« Ho Hum Hearings? | Main | Primary School »

ShareThis

How Stupid Talking Points Get Started

In looking for something else this morning, I ran across a couple of conservative blog posts that almost perfectly illustrated how rapidly routine information can be distorted into talking points used in attacks on the Obama administration, the Democratic Congress, and in this case, state and local governments.

The original source of those talking points was a General Accounting Office report on how state and local governments were (so far) using money from the American Recovery and Reinvestment Act of 2009, a.k.a. the economic stimulus package. According to the report:

Across the United States, as of June 19, 2009, Treasury had outlayed about $29 billion of the estimated $49 billion in Recovery Act funds projected for use in states and localities in fiscal year 2009. More than 90 percent of the $29 billion in federal outlays has been provided through the increased Medicaid Federal Medical Assistance Percentage (FMAP) and the State Fiscal Stabilization Fund (SFSF) administered by the Department of Education.

A Reuters blogger named James Pethokoukis linked to the report under the headline, "Maybe this is why the stimulus isn't creating tons of jobs yet," implying that the amounts were small and the spending wasn't going into "infrastructure" projects.

Now keep in mind that of the estimated $787 billion in stimulus funds, only $185 billion was slated to occur in Fiscal Year 2009, mainly because FY 2009 began last October 1. I do wonder if Mr. Pethokoukis might have been confusing fiscal years with calendar years.

His apparent surprise that 90 percent of the state-local funds spent so far for FY 2009 are going to something other than "infrastructure" indicates (1) he wasn't paying much attention when ARRA was enacted and (2) he doesn't seem to understand that it's inherently a bit speedier to adjust a Medicaid match rate or disburse a block grant than it is to fund specific highway projects. The GAO report indicates that $9.2 billion in highway funds for have already been obligated but not spent, which is about a third of the total highway money in the stimulus package (about what you'd expect given the time frames). Moreover, a significant portion of the roughly $111 billion in "science and infrastructure" money in ARRA will not flow through states and localities (e.g., most of the scientific research money).

But whatever you think of Mr. Pethokoukis' brief and sardonic take on the GAO report, here's how it devolved at the hands of Stephen Spruiell at National Review's The Corner, under the headline, "Ninety Percent of Stimulus Funds Spent on Bailouts for State Government:"

The [GAO] study found that 90 percent of the stimulus funds spent so far have gone toward bailouts for fiscally irresponsible state governments. These states made commitments on health care and education spending commensurate to what they could afford during the boom years. When the economy crashed and tax revenues dried up, they had no way to pay for these commitments short of raising taxes, which none of them wanted to do. (Most states' constitutions restrict their ability to run deficits.)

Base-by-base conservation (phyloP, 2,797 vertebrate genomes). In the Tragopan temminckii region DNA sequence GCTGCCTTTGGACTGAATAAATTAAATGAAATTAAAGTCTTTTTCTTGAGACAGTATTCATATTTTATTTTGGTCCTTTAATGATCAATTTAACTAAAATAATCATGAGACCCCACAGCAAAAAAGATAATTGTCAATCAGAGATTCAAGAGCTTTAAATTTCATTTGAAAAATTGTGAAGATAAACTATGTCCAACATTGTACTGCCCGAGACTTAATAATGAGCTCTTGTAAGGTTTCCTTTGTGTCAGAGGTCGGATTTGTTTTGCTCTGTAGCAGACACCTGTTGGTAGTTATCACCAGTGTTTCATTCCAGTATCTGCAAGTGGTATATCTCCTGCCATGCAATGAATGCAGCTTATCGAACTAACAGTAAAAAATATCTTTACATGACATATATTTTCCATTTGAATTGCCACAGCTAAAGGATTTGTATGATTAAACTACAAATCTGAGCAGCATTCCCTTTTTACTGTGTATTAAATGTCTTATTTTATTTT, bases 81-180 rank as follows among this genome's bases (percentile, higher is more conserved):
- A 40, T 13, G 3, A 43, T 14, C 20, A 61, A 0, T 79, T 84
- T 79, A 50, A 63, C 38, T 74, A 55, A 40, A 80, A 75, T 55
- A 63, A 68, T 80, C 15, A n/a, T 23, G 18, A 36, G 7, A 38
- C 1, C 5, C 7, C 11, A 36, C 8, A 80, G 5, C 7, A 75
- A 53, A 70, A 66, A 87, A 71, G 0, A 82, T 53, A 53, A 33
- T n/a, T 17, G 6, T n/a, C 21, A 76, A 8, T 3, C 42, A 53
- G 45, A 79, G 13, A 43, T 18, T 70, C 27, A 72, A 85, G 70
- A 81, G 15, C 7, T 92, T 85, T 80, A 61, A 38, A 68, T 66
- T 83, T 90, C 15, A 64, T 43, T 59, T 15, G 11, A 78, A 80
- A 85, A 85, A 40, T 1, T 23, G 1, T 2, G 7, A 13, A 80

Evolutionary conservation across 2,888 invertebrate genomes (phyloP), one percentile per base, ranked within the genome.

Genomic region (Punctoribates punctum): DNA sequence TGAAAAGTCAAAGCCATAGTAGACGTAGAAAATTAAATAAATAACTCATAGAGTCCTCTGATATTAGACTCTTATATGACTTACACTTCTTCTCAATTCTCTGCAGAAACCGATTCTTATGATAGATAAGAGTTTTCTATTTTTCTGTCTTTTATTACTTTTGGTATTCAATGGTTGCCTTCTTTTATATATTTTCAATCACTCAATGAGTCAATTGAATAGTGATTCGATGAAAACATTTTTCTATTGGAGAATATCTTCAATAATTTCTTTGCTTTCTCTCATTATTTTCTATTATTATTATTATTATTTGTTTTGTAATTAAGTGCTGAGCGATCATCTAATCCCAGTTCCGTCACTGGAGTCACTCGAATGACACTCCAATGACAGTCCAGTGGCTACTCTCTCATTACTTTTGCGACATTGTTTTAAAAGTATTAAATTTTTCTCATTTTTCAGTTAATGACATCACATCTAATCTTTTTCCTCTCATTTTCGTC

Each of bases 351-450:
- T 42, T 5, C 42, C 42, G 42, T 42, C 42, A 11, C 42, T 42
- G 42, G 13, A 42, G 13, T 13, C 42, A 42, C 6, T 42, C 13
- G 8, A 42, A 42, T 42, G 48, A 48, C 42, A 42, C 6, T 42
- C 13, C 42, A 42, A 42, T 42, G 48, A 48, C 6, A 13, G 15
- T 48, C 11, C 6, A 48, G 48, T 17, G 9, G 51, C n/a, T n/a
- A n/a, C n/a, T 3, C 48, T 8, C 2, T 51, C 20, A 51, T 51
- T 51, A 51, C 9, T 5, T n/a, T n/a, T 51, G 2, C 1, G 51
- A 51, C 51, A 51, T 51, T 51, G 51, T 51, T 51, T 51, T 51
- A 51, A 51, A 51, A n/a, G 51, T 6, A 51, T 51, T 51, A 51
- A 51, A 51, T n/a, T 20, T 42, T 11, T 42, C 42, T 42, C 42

This is what the stimulus was really all about — not creating or "saving" jobs, but preventing states from suffering the consequences of their profligacy.

Note that the relatively small portion of stimulus money GAO was analyzing, which excluded direct federal expenditures and tax provisions, has now become "the stimulus funds spent so far." And the temporary Medicaid match rate increase, along with funds to prevent education cuts and a very small provision for flexible state funds, has become "preventing states from suffering the consequences of their profligacy."

Aside from the fact that the Medicaid, education and flexible money Mr. Spruiell is saying "aha" about was in the original legislation, and was fully debated and (in the case of the education and flexible funds) reduced before ARRA was enacted, he does not seem to understand that (1) it's hardly "profligate" to fail to immediately slash Medicaid rolls or dump school costs on local property taxpayers when state revenues drop massively in a major recession, and (2) if states and localities weren't "profligate" and made these cuts, they would contribute to the recession and heavily offset the impact of federal stimulus funds, through both reduced consumer spending and personnel layoffs (which were happening all across the country before ARRA was enacted, and which are still happening to some extent because what Spruiell calls "bailouts" weren't sufficient).

Maybe that's why not a single one of the 22 Republican governors--including the up-until-recently fiscal conservative hero Mark Sanford of SC--objected to the Medicaid money that always represented over half of the federal-state assistance in ARRA, and why only two--Sanford and Sarah Palin--tried to reject anything other than a very specific set of funds aimed at expanding unemployment insurance coverage.

But loose talk about "bailouts" from people who haven't followed the debate and don't know the numbers or the issues can go viral pretty fast, so don't be surprised if you or your conservative friends soon get emails claiming that 90% of all the stimulus funds are being spent on profligate state social programs.